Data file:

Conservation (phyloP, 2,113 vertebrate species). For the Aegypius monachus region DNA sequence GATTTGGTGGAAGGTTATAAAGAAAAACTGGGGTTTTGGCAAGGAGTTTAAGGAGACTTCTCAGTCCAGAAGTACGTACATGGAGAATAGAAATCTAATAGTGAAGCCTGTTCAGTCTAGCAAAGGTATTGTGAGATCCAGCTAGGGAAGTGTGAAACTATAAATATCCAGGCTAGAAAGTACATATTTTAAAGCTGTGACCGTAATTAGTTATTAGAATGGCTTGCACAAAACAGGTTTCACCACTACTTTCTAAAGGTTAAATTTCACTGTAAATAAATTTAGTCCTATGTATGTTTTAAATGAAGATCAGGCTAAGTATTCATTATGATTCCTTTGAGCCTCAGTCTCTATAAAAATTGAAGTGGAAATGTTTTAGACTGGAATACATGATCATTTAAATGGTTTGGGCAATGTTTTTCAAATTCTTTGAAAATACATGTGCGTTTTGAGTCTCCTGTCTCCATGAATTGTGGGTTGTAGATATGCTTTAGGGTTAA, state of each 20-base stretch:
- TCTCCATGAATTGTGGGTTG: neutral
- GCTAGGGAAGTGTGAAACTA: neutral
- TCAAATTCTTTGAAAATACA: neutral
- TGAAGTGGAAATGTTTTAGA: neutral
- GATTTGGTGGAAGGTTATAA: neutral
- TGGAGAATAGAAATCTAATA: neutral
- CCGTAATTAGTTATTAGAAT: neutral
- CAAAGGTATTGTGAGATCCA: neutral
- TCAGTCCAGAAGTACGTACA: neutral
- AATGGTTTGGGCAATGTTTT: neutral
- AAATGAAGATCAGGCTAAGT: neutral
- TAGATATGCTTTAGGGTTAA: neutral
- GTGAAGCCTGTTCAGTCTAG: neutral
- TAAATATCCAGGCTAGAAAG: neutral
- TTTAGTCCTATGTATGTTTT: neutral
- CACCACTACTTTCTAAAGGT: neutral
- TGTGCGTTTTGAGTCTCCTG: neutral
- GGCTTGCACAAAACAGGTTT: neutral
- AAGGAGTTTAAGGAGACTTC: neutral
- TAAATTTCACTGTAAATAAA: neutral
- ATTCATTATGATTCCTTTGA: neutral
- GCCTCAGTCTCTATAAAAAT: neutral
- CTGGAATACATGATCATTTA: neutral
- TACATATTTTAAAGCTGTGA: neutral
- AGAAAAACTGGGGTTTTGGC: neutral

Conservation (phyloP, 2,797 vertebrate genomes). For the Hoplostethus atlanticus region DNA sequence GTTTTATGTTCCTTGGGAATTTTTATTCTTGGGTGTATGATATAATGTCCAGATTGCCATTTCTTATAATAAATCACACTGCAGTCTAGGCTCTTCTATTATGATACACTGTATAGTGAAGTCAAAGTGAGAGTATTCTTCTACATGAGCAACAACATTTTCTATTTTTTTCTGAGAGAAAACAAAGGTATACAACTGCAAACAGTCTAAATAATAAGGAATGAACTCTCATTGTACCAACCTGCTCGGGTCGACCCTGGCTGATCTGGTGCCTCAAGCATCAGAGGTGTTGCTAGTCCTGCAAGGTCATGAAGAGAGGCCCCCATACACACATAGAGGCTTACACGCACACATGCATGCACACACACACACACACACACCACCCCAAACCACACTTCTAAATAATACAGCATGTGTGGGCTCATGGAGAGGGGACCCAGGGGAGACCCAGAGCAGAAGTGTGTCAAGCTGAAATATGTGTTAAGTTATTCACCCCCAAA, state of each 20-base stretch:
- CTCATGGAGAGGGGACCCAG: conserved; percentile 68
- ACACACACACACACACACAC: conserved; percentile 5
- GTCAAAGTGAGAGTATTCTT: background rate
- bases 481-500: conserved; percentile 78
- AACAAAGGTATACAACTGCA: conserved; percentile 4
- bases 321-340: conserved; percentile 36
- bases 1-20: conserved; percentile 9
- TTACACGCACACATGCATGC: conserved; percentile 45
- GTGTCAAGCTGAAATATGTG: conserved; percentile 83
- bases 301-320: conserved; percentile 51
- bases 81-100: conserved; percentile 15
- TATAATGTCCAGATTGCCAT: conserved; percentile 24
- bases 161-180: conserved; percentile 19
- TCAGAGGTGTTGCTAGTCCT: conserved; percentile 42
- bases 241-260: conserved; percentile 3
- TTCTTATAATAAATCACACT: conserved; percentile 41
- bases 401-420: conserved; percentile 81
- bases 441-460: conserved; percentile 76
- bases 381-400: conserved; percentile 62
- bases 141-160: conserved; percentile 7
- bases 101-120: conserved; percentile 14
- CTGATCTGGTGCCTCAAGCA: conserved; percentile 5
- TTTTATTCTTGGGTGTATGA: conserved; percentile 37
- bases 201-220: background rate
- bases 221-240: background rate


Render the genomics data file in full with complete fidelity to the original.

Conservation (phyloP, 2,113 vertebrate species). For the Aegypius monachus region DNA sequence GATTTGGTGGAAGGTTATAAAGAAAAACTGGGGTTTTGGCAAGGAGTTTAAGGAGACTTCTCAGTCCAGAAGTACGTACATGGAGAATAGAAATCTAATAGTGAAGCCTGTTCAGTCTAGCAAAGGTATTGTGAGATCCAGCTAGGGAAGTGTGAAACTATAAATATCCAGGCTAGAAAGTACATATTTTAAAGCTGTGACCGTAATTAGTTATTAGAATGGCTTGCACAAAACAGGTTTCACCACTACTTTCTAAAGGTTAAATTTCACTGTAAATAAATTTAGTCCTATGTATGTTTTAAATGAAGATCAGGCTAAGTATTCATTATGATTCCTTTGAGCCTCAGTCTCTATAAAAATTGAAGTGGAAATGTTTTAGACTGGAATACATGATCATTTAAATGGTTTGGGCAATGTTTTTCAAATTCTTTGAAAATACATGTGCGTTTTGAGTCTCCTGTCTCCATGAATTGTGGGTTGTAGATATGCTTTAGGGTTAA, state of each 20-base stretch:
- TCTCCATGAATTGTGGGTTG: neutral
- GCTAGGGAAGTGTGAAACTA: neutral
- TCAAATTCTTTGAAAATACA: neutral
- TGAAGTGGAAATGTTTTAGA: neutral
- GATTTGGTGGAAGGTTATAA: neutral
- TGGAGAATAGAAATCTAATA: neutral
- CCGTAATTAGTTATTAGAAT: neutral
- CAAAGGTATTGTGAGATCCA: neutral
- TCAGTCCAGAAGTACGTACA: neutral
- AATGGTTTGGGCAATGTTTT: neutral
- AAATGAAGATCAGGCTAAGT: neutral
- TAGATATGCTTTAGGGTTAA: neutral
- GTGAAGCCTGTTCAGTCTAG: neutral
- TAAATATCCAGGCTAGAAAG: neutral
- TTTAGTCCTATGTATGTTTT: neutral
- CACCACTACTTTCTAAAGGT: neutral
- TGTGCGTTTTGAGTCTCCTG: neutral
- GGCTTGCACAAAACAGGTTT: neutral
- AAGGAGTTTAAGGAGACTTC: neutral
- TAAATTTCACTGTAAATAAA: neutral
- ATTCATTATGATTCCTTTGA: neutral
- GCCTCAGTCTCTATAAAAAT: neutral
- CTGGAATACATGATCATTTA: neutral
- TACATATTTTAAAGCTGTGA: neutral
- AGAAAAACTGGGGTTTTGGC: neutral

Conservation (phyloP, 2,797 vertebrate genomes). For the Hoplostethus atlanticus region DNA sequence GTTTTATGTTCCTTGGGAATTTTTATTCTTGGGTGTATGATATAATGTCCAGATTGCCATTTCTTATAATAAATCACACTGCAGTCTAGGCTCTTCTATTATGATACACTGTATAGTGAAGTCAAAGTGAGAGTATTCTTCTACATGAGCAACAACATTTTCTATTTTTTTCTGAGAGAAAACAAAGGTATACAACTGCAAACAGTCTAAATAATAAGGAATGAACTCTCATTGTACCAACCTGCTCGGGTCGACCCTGGCTGATCTGGTGCCTCAAGCATCAGAGGTGTTGCTAGTCCTGCAAGGTCATGAAGAGAGGCCCCCATACACACATAGAGGCTTACACGCACACATGCATGCACACACACACACACACACACCACCCCAAACCACACTTCTAAATAATACAGCATGTGTGGGCTCATGGAGAGGGGACCCAGGGGAGACCCAGAGCAGAAGTGTGTCAAGCTGAAATATGTGTTAAGTTATTCACCCCCAAA, state of each 20-base stretch:
- CTCATGGAGAGGGGACCCAG: conserved; percentile 68
- ACACACACACACACACACAC: conserved; percentile 5
- GTCAAAGTGAGAGTATTCTT: background rate
- bases 481-500: conserved; percentile 78
- AACAAAGGTATACAACTGCA: conserved; percentile 4
- bases 321-340: conserved; percentile 36
- bases 1-20: conserved; percentile 9
- TTACACGCACACATGCATGC: conserved; percentile 45
- GTGTCAAGCTGAAATATGTG: conserved; percentile 83
- bases 301-320: conserved; percentile 51
- bases 81-100: conserved; percentile 15
- TATAATGTCCAGATTGCCAT: conserved; percentile 24
- bases 161-180: conserved; percentile 19
- TCAGAGGTGTTGCTAGTCCT: conserved; percentile 42
- bases 241-260: conserved; percentile 3
- TTCTTATAATAAATCACACT: conserved; percentile 41
- bases 401-420: conserved; percentile 81
- bases 441-460: conserved; percentile 76
- bases 381-400: conserved; percentile 62
- bases 141-160: conserved; percentile 7
- bases 101-120: conserved; percentile 14
- CTGATCTGGTGCCTCAAGCA: conserved; percentile 5
- TTTTATTCTTGGGTGTATGA: conserved; percentile 37
- bases 201-220: background rate
- bases 221-240: background rate